Stats don’t mean much to me. I need visuals. I stumbled across a Maps and Graphics resource from United Nations Environment Programme GRID-Arendal. These images may be browsed by region, theme or collection. Ah, map crush.
A life philosophy? Sure, sure. Contrawise, I want to see if anyone else is using Google Documents. If not, is anyone interested in trying it out? I’d like to play around with Google Doc’s shared document feature. If you’re interested, email me.
Ebook training today. W00t! It’s quite similar to electronic resource cataloging, with some added fussiness about edition and format. Incidentally, I’ve been meaning to create a catalog record for my blog. It’d be a great way to brush up on my RDF.
Feeling too lazy to swing a rough translation of a book I was cataloging, I looked the book up in amazon.fr and had Google translate the description. The results are below but what does it mean?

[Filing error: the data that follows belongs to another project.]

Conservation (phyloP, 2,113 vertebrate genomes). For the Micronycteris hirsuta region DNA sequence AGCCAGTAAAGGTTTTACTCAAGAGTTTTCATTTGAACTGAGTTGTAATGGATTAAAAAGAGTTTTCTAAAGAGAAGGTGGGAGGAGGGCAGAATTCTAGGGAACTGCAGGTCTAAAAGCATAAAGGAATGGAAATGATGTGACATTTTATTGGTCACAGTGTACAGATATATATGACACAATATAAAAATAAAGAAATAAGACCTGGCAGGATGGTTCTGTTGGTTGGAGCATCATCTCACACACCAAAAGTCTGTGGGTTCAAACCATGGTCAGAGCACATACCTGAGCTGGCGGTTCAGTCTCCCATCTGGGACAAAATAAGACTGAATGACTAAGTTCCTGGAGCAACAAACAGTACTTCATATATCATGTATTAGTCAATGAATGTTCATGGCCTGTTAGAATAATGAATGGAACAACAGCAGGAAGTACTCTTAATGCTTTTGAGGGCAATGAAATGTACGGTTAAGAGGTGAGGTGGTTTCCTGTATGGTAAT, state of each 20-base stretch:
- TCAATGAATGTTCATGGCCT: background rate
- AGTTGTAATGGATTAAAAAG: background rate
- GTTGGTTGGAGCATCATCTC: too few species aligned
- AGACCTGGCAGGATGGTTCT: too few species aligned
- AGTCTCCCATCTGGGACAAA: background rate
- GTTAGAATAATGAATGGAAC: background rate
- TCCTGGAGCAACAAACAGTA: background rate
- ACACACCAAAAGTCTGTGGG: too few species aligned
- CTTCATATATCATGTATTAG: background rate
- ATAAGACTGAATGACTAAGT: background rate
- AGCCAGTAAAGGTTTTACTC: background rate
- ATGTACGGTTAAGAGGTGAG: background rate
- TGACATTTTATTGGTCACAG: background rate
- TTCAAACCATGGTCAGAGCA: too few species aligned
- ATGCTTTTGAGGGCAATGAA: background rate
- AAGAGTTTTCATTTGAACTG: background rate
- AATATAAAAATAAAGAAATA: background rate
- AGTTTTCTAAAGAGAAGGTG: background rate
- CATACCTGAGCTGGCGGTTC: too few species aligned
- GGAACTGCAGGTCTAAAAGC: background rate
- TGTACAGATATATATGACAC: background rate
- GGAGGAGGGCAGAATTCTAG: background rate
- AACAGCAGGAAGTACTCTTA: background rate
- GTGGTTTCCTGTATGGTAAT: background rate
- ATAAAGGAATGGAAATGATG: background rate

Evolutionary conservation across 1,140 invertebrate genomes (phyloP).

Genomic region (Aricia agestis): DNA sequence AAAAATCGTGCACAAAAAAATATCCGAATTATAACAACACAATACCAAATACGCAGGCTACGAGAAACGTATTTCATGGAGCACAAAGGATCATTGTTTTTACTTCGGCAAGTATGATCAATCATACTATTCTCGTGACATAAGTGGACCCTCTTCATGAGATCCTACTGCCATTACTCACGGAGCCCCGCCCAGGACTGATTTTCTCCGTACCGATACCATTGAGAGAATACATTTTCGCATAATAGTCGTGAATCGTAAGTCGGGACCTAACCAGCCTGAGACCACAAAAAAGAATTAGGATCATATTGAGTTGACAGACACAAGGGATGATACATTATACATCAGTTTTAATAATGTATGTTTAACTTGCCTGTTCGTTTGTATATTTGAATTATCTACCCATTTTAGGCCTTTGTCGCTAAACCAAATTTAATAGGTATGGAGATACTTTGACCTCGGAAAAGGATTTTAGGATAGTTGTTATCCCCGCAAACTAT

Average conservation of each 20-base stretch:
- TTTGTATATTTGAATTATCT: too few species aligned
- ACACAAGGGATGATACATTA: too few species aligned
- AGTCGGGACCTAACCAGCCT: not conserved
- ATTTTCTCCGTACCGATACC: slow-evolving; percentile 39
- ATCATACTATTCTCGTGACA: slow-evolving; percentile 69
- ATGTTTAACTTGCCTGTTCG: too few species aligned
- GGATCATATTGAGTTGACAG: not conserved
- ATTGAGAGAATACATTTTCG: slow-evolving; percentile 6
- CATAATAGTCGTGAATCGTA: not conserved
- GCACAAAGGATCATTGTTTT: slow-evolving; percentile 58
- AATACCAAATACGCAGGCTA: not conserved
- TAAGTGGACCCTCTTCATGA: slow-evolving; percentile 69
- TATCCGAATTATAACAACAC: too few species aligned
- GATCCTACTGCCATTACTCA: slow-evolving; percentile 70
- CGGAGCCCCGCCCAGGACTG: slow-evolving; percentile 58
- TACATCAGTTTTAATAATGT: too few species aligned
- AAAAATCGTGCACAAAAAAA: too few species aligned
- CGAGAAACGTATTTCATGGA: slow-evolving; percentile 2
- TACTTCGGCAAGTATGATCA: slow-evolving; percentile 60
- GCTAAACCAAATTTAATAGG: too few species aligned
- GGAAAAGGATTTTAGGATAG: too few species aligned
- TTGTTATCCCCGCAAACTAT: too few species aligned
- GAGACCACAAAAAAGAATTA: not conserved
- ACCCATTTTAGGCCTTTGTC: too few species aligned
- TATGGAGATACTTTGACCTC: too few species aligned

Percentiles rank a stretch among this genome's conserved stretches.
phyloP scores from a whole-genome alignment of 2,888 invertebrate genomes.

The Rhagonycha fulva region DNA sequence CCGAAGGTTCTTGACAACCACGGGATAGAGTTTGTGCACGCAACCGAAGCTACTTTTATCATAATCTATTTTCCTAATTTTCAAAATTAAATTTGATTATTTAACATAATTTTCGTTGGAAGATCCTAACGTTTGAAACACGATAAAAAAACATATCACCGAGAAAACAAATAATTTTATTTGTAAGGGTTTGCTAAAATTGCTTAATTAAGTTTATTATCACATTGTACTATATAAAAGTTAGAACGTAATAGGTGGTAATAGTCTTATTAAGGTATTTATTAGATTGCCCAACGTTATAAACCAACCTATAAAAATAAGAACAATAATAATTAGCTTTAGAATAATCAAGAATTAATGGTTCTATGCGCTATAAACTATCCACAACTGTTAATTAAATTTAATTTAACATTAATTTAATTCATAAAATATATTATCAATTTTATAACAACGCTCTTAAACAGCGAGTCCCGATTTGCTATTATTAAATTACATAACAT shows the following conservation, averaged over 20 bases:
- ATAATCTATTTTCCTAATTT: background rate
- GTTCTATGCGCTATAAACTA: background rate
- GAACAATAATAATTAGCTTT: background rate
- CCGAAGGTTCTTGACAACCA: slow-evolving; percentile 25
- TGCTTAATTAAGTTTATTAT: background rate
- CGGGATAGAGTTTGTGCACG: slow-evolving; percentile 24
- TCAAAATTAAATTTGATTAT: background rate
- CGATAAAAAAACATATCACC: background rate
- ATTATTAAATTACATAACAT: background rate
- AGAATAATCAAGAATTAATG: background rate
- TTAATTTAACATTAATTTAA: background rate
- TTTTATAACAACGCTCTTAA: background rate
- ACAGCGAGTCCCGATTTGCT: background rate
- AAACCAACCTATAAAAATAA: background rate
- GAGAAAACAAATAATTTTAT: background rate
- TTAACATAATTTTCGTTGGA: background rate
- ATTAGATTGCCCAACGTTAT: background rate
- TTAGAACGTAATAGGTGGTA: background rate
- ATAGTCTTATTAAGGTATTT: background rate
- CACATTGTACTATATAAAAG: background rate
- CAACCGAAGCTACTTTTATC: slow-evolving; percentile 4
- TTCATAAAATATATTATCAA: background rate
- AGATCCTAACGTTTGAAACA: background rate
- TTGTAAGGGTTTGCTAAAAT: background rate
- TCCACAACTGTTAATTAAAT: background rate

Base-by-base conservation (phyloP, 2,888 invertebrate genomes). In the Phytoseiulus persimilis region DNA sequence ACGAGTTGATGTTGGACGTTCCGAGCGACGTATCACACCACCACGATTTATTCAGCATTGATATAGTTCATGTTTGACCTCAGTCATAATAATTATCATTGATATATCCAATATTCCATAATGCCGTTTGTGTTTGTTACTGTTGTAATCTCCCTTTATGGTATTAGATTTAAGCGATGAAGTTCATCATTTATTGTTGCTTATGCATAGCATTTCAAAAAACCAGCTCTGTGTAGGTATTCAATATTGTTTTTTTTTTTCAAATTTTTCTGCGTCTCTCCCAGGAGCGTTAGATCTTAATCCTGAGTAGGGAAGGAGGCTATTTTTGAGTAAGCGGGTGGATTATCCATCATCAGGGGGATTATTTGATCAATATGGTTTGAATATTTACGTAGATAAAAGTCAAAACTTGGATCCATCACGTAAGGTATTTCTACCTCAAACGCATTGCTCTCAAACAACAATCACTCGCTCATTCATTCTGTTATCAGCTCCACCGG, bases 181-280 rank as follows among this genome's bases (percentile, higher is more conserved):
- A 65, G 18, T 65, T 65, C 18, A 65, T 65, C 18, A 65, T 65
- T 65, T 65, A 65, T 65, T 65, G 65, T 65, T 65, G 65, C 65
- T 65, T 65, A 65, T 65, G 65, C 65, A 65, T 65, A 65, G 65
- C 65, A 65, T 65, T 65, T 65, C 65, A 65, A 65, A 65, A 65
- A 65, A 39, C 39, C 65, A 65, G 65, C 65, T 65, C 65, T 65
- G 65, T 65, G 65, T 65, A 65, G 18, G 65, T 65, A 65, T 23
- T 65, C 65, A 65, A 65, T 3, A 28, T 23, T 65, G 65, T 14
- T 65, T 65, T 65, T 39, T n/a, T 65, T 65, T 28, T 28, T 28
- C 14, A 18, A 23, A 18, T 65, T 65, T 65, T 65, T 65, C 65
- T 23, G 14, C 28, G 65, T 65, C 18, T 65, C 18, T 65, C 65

The left is capilotade and rebuilding is valid. Some want the press center, others on the left antilibérale. But it apparently does not wish to become adult as it refuses a real Thursday dialectic between his ethics conviction and his ethics of responsibility. It should therefore be left as a lover of freedom that the liberal left and as drastic as the far left. This is not a pipe dream, because she really existed: it is the libertarian left…
Huh. I think the publisher tried to get cute when writing the back cover blurb, using jargon and colloquial phrases, which resulted in this truly bizarre translation.